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North Korean dictator Kim Jon Un

The United Nations General Assembly voted today to refer North Korea to the International Criminal Court for “crimes against humanity,” which include the crime of widespread forced abortion.

In February, a 400-page report written by the UN Commission of Inquiry accused the Marxist state of committing “unspeakable atrocities” in four prisons that trap as many as 120,000 political prisoners and dissidents.

“These crimes against humanity entail extermination, murder, enslavement, torture, imprisonment, rape, forced abortions, and other sexual violence, persecution on political, religious, racial and gender grounds, the forcible transfer of populations, the enforced disappearance of persons and the inhumane act of knowingly causing prolonged starvation,” the report states.

By a vote of 116-20, with more than 50 abstentions, the UN's members said today that these findings presented “reasonable grounds to believe that crimes against humanity have been committed…pursuant to policies established at the highest level of the State for decades.”

The report, written after a year-long investigation led by former Australian High Court judge Michael Kirby, added that prisoners who are “forcibly repatriated from China are commonly subjected to torture, arbitrary detention, summary execution, forced abortion, and other forms of sexual violence.”

Pyongyang's brutality “does not have any parallel in the contemporary world.” (You may download the full report here.)

North Korea's deputy ambassador to the UN, An Myong Hun, said the resolution “does not reflect the reality on the ground” and is “a product of a political plot and confrontation.” Cuba and Iran also defended North Korea.

Experts doubt that Supreme Leader Kim Jong Un will ever stand trial at The Hague. China, with the support of Russia, is expected to veto the measure when it comes before the UN Security Council on Monday.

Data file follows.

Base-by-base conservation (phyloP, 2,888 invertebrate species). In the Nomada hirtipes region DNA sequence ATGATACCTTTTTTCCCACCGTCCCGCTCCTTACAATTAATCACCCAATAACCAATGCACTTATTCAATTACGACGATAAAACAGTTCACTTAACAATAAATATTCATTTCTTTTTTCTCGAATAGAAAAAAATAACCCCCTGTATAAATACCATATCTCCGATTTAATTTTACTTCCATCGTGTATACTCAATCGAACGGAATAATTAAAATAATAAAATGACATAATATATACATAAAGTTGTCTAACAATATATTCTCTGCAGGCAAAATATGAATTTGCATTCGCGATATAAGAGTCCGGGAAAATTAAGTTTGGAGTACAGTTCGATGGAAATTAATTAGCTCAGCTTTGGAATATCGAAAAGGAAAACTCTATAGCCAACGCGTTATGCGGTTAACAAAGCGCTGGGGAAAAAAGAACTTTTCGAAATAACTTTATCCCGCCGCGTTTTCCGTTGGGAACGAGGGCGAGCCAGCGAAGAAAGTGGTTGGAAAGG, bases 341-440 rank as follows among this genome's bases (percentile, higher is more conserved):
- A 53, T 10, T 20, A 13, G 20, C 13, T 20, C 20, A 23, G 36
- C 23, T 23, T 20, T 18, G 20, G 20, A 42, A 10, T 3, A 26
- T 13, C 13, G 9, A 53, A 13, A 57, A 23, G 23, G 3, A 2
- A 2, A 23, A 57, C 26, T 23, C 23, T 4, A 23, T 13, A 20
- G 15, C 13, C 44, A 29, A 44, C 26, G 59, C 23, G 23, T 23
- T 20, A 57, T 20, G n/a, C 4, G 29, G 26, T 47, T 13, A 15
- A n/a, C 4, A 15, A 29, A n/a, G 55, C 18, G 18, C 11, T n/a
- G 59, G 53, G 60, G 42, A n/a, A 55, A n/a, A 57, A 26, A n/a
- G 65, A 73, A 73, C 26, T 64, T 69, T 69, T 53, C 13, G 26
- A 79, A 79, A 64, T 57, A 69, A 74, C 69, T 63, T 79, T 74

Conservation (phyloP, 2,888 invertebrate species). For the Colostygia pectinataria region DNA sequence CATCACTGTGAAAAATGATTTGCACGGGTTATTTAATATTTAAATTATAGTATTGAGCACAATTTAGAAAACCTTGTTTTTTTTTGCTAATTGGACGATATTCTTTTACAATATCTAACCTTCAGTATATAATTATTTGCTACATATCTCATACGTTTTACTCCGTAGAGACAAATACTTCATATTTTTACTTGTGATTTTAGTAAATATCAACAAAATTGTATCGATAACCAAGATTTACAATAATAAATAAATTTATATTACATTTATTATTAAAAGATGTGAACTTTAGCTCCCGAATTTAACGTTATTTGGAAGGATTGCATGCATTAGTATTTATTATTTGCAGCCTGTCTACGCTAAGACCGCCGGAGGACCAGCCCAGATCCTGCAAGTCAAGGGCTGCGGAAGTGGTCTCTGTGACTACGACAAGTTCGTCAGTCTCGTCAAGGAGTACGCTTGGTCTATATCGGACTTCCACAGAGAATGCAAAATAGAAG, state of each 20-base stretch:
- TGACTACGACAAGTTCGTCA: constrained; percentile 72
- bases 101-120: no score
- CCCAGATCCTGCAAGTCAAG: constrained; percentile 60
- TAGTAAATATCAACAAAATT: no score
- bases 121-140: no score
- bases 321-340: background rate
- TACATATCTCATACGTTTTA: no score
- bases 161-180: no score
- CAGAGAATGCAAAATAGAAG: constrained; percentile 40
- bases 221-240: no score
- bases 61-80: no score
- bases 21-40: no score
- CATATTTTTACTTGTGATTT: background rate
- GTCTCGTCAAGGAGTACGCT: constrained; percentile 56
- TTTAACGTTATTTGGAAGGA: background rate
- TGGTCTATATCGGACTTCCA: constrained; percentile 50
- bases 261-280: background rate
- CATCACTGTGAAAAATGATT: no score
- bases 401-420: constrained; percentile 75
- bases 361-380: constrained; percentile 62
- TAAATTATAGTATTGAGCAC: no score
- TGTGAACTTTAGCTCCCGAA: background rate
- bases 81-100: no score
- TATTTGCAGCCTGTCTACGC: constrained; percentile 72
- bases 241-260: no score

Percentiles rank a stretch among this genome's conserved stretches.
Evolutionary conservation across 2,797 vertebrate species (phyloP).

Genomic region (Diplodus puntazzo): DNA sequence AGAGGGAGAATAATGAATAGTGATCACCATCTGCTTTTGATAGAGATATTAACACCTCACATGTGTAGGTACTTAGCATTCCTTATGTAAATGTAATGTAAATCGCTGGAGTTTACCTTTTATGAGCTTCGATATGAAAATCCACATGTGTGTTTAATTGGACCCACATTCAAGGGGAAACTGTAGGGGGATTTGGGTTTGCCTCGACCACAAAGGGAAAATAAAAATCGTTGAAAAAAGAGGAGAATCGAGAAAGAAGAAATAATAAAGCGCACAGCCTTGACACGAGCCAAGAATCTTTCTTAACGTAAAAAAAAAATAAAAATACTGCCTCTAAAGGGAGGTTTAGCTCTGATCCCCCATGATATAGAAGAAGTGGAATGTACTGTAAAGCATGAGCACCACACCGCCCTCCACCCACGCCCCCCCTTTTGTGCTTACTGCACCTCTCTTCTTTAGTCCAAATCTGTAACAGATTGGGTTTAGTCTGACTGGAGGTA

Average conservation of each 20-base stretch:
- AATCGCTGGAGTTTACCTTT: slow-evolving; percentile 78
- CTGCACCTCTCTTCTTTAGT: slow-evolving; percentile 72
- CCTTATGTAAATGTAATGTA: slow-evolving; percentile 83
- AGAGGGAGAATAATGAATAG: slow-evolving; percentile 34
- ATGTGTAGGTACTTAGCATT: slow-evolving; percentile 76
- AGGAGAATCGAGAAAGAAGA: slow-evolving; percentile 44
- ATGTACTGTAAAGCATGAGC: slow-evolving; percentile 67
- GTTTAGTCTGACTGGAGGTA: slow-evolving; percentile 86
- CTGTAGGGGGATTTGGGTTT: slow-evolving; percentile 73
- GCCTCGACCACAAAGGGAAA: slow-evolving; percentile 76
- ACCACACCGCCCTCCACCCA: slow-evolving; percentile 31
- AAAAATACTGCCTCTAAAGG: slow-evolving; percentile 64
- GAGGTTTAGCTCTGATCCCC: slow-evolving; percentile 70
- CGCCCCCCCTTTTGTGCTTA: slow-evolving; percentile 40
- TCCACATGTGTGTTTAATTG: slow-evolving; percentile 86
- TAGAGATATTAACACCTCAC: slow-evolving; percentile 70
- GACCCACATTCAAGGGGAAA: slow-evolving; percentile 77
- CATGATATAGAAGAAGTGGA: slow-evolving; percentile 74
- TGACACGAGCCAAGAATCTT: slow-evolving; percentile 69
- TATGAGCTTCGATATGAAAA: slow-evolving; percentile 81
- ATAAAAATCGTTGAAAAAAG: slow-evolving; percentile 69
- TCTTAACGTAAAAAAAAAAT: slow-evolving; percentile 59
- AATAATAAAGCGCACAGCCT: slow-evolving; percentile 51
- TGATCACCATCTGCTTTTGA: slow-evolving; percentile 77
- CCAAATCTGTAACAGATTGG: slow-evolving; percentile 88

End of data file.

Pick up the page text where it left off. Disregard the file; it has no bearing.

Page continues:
The vote comes as Sony canceled the Christmas Day premier of the film The Interview, which does not depict Kim Jong Un in a positive light, after a cyberattack that the FBI has linked to North Korea.

Reports of forced abortions in North Korea, either made known to South Korean officials or reported by the UN High Commissioner for Human Rights, go back more than a decade. However, the regime denied entry to UN inspectors seeking evidence to dispel such reports.

Instead, they relied upon eyewitness testimony to establish the Democratic People's Republic of Korea had engaged in acts of mass sadism in line with “the horrors of camps that totalitarian States established during the twentieth century.”

Kirby wrote in a letter to the regime that “those who try to flee your country, adherents to the Christian religion, and others considered to be introducing subversive influences are subjected to crimes against humanity.”

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Kirby told Reuters the crimes of North Korea are “strikingly similar” to those perpetrated by Nazi Germany.

A panel held at the American Jewish Historical Society in October said that forced abortion must be remembered as a Nazi crime.

Unlike the Holocaust, “there will be no excusing the failure of action because we didn't know” about what is happening in North Korea, Kirby said. “We do know.”


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